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07 March 2004
Scotland on Sunday
Spowart snubs banks to join Adventi

JIM Spowart, who stunned the banking sector when he resigned from Intelligent Finance last year, has spurned approaches from other banks and joined a fast-growing Edinburgh firm that rescues small firms hit by computer failures.

Spowart will join IT firm Adventi and has taken a "significant minority stake" in the company which he believes will become "the AA of the IT sector".

His move will surprise the banking sector which expected him to stick with an industry he helped re-invent. Apart from establishing IF, part of HBOS, he founded Standard Life Bank and was instrumental in the creation of wealth manager St James Place and Direct Line insurance.

He had been talking to a number of potential partners about launching an internet and telephone-based business banking service.

But after completing his six-months restricted covenant he has opted out of financial services to become the second biggest shareholder in Adventi behind Graham Bucknall, managing director, who founded the company nearly two years ago.

Bucknall and Spowart, who becomes director of business strategy, want to create a nationwide emergency call-out service for small firms who cannot afford, or do not need, full-time IT staff on the payroll.

They believe they can create a £20m-turnover business over three years, and expect to be employing 300 technical and back-up staff in key cities across the UK in less than two.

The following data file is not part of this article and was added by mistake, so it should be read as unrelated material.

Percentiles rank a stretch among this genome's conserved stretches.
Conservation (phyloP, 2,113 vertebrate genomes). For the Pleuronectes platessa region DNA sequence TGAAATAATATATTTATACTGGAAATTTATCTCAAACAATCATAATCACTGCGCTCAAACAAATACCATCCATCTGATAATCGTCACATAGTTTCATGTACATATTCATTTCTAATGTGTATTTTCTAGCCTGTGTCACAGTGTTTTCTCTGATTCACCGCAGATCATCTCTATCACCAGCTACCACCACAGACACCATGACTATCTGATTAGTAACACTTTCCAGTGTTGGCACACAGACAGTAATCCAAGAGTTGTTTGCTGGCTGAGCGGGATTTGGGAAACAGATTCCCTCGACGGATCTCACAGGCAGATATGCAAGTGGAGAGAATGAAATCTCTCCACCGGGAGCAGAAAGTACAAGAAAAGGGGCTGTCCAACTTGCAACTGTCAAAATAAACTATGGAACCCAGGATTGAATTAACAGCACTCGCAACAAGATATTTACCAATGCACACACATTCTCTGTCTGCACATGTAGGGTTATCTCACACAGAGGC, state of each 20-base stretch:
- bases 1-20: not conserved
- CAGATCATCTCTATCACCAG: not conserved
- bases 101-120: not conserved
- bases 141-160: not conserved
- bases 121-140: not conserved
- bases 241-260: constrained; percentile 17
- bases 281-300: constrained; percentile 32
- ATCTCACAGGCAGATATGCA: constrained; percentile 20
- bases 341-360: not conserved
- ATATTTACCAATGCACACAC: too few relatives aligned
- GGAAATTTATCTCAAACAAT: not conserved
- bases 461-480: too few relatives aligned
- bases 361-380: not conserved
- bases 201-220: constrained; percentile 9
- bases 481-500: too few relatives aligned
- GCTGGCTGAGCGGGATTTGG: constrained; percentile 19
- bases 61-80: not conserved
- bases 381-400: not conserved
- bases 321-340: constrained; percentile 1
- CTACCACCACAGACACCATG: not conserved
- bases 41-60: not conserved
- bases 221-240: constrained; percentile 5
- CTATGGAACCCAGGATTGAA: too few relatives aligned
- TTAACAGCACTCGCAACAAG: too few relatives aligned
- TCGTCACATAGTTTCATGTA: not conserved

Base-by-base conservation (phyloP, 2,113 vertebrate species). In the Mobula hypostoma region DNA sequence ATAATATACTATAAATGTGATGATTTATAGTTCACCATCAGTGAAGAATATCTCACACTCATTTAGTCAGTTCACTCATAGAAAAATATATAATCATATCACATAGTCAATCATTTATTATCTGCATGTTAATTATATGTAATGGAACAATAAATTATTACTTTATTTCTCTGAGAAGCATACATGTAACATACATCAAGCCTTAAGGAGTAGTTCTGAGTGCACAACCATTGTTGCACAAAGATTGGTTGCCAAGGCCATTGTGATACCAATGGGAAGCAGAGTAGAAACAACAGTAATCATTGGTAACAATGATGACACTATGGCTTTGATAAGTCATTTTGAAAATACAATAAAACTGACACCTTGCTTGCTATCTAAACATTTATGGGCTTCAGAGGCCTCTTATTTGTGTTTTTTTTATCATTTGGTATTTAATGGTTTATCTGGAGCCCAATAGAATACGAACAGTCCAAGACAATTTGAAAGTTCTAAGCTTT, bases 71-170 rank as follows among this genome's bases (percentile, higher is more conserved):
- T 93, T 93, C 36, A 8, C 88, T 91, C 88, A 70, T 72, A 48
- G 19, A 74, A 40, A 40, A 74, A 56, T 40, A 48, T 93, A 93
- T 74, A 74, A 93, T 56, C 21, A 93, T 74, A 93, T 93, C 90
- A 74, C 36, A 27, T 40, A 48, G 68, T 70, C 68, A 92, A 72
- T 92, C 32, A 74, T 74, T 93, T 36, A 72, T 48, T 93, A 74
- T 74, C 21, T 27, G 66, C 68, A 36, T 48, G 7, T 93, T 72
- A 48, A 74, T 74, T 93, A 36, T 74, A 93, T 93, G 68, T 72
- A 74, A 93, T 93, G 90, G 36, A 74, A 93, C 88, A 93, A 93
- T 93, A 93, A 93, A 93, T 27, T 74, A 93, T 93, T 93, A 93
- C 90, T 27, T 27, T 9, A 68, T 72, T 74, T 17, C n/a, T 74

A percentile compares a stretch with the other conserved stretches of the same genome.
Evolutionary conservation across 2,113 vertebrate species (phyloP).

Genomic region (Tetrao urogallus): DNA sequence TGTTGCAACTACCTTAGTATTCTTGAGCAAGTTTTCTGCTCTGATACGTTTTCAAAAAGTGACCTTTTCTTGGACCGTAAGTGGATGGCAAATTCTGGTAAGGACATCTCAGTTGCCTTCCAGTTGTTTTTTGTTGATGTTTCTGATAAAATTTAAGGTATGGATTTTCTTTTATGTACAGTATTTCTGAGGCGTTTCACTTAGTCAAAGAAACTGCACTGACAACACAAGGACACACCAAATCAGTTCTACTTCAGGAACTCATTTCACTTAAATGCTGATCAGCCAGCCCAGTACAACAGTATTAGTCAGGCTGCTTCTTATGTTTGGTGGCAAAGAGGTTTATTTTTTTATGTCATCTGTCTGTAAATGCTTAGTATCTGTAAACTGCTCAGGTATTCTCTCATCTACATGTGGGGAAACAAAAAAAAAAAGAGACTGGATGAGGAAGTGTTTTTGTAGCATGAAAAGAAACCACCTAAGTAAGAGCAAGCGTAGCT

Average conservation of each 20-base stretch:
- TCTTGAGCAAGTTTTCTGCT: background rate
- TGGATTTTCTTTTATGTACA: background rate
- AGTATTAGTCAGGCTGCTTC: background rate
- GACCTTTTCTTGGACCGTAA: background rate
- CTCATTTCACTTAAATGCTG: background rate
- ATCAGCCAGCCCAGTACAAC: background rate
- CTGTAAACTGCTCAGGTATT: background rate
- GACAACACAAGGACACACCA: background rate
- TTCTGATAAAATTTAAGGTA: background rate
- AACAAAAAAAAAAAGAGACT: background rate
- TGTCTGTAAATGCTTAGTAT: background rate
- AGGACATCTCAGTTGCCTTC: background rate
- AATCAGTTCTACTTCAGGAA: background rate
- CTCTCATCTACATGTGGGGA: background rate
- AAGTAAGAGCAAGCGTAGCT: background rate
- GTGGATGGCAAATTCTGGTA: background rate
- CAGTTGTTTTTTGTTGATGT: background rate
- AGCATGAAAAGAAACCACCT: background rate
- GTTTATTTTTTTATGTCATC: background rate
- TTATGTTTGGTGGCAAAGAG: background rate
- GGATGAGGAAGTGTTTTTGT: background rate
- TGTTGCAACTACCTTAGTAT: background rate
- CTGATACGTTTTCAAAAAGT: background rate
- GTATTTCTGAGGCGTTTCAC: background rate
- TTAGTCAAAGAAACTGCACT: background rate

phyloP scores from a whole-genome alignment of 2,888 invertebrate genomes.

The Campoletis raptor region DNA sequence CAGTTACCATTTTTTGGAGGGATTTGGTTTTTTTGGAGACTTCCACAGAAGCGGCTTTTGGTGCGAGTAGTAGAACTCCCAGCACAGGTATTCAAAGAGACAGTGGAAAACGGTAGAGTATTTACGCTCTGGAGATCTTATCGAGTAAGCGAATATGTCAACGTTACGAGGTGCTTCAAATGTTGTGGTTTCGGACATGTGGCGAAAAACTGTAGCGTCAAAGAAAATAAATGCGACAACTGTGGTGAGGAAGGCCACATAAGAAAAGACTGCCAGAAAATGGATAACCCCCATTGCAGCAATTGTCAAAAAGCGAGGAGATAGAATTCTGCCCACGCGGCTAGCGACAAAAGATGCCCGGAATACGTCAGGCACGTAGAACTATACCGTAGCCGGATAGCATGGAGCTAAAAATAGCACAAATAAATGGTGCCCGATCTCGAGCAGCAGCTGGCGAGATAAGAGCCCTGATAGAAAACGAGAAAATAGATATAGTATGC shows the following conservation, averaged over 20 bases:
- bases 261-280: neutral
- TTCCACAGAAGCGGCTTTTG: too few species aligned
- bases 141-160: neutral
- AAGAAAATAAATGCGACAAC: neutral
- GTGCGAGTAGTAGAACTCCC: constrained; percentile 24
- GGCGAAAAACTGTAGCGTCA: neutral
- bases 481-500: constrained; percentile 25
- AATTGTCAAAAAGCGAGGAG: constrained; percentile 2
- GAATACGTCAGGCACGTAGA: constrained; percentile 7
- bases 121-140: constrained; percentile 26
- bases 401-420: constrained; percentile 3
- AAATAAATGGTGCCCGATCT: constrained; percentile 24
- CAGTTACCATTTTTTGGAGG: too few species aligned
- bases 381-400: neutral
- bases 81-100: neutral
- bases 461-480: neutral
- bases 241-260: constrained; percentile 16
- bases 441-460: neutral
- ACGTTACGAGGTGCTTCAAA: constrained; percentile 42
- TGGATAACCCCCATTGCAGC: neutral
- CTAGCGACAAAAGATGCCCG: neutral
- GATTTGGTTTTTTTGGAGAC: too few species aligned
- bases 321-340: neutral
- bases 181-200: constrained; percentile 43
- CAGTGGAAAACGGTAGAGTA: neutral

Spowart and Bucknall met at a Business Forum meeting last October when Spowart was invited to comment on Adventi after visiting its operations.

Bucknall, a former investment banker at Kleinwort Benson who has worked with start-up businesses in Scotland, got the idea for the company after calling IT service engineers picked at random from the Yellow Pages and finding the level of service unsatisfactory.  "Some didnít turn up, others came a day later," Bucknall said. He felt IT was being seen as an add-on job for somebody in a business, who usually did not have the skills required to solve anything but elementary problems.

Since launching Adventi in June 2002 he has acquired two companies, one led by Chris Duff, who now holds the position of technical director.

Spowart believes the business model for Adventi is not unlike the plan for IF and that it will fill a big gap in the market, servicing mainly small firms employing between five and 50 staff.

One immediate target is the independent financial adviser (IFA) community which by October 31 has to satisfy the Financial Services Authority that it has the required IT security processes in place for handling mortgages.

"The FSA will be tough on any IFAs who are not compliant," said Spowart. "There is a need for more transparency and there are issues with online information and data protection. There is a need to keep accurate customer records held on secure storage."

Another target is the individual home-worker. "We will start to commoditise IT services by offering ranges of service level to suit the client. Individuals are a big market as more and more get broadband services and people work from home," he said.

TERRY MURDEN BUSINESS EDITOR
tmurden@scotlandonsunday.com

 



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